Arthur Miller’s play Death of a Salesman has shifted down the road and entered a new run at the Piccadilly Theatre, with a fresh tone from directors Marianne Elliott and Miranda Cromwell.
Willy Loman is a travelling salesman, practically part of the furniture at his company, who he has served faithfully for three decades. He’s one mortgage payment away from finally owning his home, he has two grown up sons and an adoring wife – life seems good. But Willy is tired…very tired. In fact, his family are immensely worried about his state of mind and the effect that his job has had on him. He is haunted by the ghost of what he could – and should – have been, and this gives way to devastating consequences.
Death of a Salesman questions the legitimacy of chasing the American Dream. The Loman family share different views on what this means, but one thing that’s clear to everyone except Willy is that 30 years of loyal service and hard work have not rewarded him well. Biff is the antithesis of his father, openly declaring his hatred for the oppression that an office job promises, seeking out roles that fill his heart rather than his pockets. Happy, on the other hand, is the younger version of Willy, in love with the idea of success and already deep in the quicksand of climbing the corporate ladder – a sad image, as we see a reflection of a younger Willy. This highlights the cultural ‘Dream’ epidemic, embedded in generation after generation, repeating the same actions and not reaping the promised benefits. Changing the race of the Loman family adds a new dimension to the play, as the audience acknowledges the increased challenges that a black man would face as a salesman in the late 40’s, early 50’s.
Designer Anna Fleischle has described having a deeply personal connection to the content of the play, and this unique understanding of grief and loss has transferred into its visual design. The stage is dark and dreary, dotted with a variety of props suspended in mid-air, lowering and rising hauntingly. This moving set invites us into Willy’s mind: disjointed, ever-shifting. The flashback scenes are brighter, colourful, warmer, transforming how we see Willy’s past – which, metaphorically, seem to offer him more comfort than his present. Indeed, at times it’s difficult to distinguish between the scenes that are reality and the ones that are Willy’s memories (or embellishments of his imagination), echoing the theme of his psychological deterioration.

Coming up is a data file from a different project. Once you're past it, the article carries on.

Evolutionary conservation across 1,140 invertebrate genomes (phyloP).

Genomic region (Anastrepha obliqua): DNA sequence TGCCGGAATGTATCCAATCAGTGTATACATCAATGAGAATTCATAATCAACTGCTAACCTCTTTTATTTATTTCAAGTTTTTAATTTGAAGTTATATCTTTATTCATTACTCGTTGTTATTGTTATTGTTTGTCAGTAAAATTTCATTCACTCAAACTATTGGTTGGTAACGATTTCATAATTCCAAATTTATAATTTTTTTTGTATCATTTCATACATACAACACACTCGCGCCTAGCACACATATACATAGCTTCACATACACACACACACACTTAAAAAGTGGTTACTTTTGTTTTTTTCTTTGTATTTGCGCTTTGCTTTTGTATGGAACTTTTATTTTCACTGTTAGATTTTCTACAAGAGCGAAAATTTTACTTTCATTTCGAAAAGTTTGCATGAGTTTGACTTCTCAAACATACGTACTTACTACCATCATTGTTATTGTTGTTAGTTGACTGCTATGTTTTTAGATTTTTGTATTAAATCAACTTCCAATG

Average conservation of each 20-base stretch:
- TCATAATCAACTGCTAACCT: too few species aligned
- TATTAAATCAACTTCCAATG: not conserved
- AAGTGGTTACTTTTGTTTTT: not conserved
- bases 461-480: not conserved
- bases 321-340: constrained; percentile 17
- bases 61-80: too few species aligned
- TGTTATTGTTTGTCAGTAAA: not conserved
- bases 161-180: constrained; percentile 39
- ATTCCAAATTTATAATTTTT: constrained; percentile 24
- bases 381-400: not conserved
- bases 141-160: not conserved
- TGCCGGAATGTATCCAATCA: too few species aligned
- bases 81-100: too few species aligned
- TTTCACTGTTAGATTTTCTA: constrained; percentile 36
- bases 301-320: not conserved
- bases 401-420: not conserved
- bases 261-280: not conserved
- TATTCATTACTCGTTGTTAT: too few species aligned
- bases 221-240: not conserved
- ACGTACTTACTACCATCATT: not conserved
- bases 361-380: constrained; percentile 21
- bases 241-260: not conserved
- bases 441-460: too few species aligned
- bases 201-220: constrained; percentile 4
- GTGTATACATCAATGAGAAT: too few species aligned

Wendell Pierce constructs Willy as an inherently loving and charismatic – yet infinitely flawed – man, switching instantly between the guise of household patriarch, to proud yet bumbling salesman, to adoring yet often dismissive husband. His ability to take this deeply complex, ever-changing character and craft him into someone that an audience actually likes and cares about by the end of the second half – well, it’s remarkable. His departure from the family caused a ripple of shock and stony silence throughout the theatre, as if we had all just suffered a genuine loss.
Sharon D. Clarke stuns as Linda Loman, with a chillingly beautiful singing voice and characterising an unrelenting faithfulness to Willy. She embodies the institution of hope in the Loman family, representing the importance of patience and gentleness when experiencing a loved one’s struggle with mental illness.
The play did feel a touch too long, with the first half mostly set inside the Loman house and consisting of several lengthy scenes. However, my main criticism lies with the Piccadilly Theatre. Aside from the fact that the seats were the most uncomfortable that I’ve subjected my derriere to in many years of theatre, the acoustics aren’t great, with sound struggling to carry to the back of the stalls; and well – no need to mention the ceiling thing, because the news covered that pretty well. Considering the eye-watering prices of tickets nowadays, you rightfully expect some of it to be fed back into the physicality of the theatre.
This adaptation of Death of a Salesman reaches unique heights with its fresh racial perspective on the Loman family, adding a deeper historical context to Willy’s circumstances. Miller’s play is a study on how a person’s mental health issues can bleed into the family dynamic, and how this can destabilise and devastate from the core. A sensitively performed and boldly directed adaptation that is both uncomfortable and crucial to watch, contributing a vital narrative to the West End on the importance of mental health awareness.
Reviewed by Laura Evans
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